- Working with inspirational, supportive, and kind colleagues.
- Respect for and from administrators.
- Continual opportunities for professional growth.
- Also: opening up a fresh delivery of brand new books!
In your opinion, how does the CDS community inspire students to be courageous and curious, wonder about things that they don’t understand, try new things, and develop individual passions? “Students are not restricted in their book selection by reading incentive programs at CDS. Individual interests are encouraged, and books may be checked out regardless of the child’s independent reading level. I’m much more interested in literature absorption than I am in who is actually doing the reading.”
How would you describe your classroom? “A haven for readers - be they avid or reluctant. A celebration of literature and information that welcomes all learners. Warning: not always quiet!”
What books and authors inspire you? “The Library Dragon by Carmen Agra Deedy - It’s become a tradition for me to read this aloud to every grade at the beginning of the school year. The older students enjoy the sophisticated wordplay and even the youngest Pre-K students understand the power of sharing a story which, in the book, transforms the dragon into a library goddess!”
What is your favorite quote about education, mentorship, children, and/or learning? “ …what will we someday do, I always wonder, without the pleasures of turning through books and stumbling on things we never meant to find? That happens during Internet research, of course, but in a more limited way, to my mind. And how could anyone consent to give up that smell of open books, old or new?” - Elizabeth Kostova The Swan Thieves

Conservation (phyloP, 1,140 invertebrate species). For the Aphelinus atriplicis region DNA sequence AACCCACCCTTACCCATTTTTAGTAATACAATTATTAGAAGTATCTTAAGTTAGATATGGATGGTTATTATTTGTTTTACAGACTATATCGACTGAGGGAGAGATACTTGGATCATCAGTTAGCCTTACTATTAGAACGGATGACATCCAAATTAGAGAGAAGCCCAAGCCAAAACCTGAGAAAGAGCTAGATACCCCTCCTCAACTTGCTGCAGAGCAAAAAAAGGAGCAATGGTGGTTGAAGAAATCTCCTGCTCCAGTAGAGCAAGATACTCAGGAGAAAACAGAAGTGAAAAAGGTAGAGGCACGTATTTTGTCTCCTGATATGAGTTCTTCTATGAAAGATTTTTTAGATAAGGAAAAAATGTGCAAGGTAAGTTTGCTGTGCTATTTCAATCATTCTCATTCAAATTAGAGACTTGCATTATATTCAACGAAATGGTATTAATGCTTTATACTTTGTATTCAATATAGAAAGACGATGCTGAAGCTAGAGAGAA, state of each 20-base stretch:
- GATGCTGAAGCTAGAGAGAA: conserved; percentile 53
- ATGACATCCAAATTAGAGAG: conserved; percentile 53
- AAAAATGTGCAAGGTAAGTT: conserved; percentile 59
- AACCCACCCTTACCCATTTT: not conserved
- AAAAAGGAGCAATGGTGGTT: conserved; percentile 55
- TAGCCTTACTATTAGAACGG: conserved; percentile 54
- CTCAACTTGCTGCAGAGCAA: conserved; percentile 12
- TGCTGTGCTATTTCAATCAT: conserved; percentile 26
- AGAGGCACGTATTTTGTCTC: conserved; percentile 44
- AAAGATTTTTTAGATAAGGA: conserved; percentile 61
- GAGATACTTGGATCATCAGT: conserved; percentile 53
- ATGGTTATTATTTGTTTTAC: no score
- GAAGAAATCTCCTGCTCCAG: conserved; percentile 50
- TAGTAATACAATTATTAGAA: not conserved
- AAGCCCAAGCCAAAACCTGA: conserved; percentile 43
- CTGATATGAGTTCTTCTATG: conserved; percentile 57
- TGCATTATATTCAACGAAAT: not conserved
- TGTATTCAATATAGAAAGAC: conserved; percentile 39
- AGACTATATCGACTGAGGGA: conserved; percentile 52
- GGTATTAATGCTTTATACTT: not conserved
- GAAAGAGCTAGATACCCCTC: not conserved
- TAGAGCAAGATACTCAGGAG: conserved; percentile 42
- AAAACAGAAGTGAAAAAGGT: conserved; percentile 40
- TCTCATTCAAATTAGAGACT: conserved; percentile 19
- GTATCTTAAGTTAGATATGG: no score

How would you describe yourself and/or your approach to your job in 10 words or less? “Believes there’s a soul-touching book for every reader”
Which classroom projects/events are you known for?
- “Literary Lunch - encourages voicing an opinion and respectfully disagreeing. Also, self-selected attendance and group-selected reading.
- Guided trips of the library attic (where the Library Dragon lives) during the last library class of fifth grade - just a tradition built from student’s curiosity about the library’s second level, it now includes the story of how the library almost burned to the ground (in 2009) but was rescued by Gary Hill.”
What personal passion brings balance to your life? “Traveling with my children (especially to my secret research obsession - Disney World), reading (surprise!), hiking and camping”
Is there anything else we should know about you and your work?
- “Loving what I do makes every year at CDS satisfying.
- My secret super power is identifying book requests based on cryptic details. For example, “Mrs. Howell...I’m looking for a book I read last year. It’s about a boy, and a dog, and a bathtub....”Nine times out of ten I can find the book before the child leaves the library.
- Another secret: I have not read every book in the library, but I do read as many as I can because I really love them. My 10,000 hours is in reading children’s literature (really).”
How is CDS different from what you experienced as a child in school? “I look to the librarians of my childhood for inspiration. Those ladies saw quiet curiosity as a positive personality trait, instead of insisting on extroverted interaction. I want to recreate their respect among readers regardless of age and their encouragement of reading absolutely everything! On the other hand, thanks to our research into brain-based learning, I now intentionally structure my lessons with activity and age-appropriate practices interwoven with literature and research.”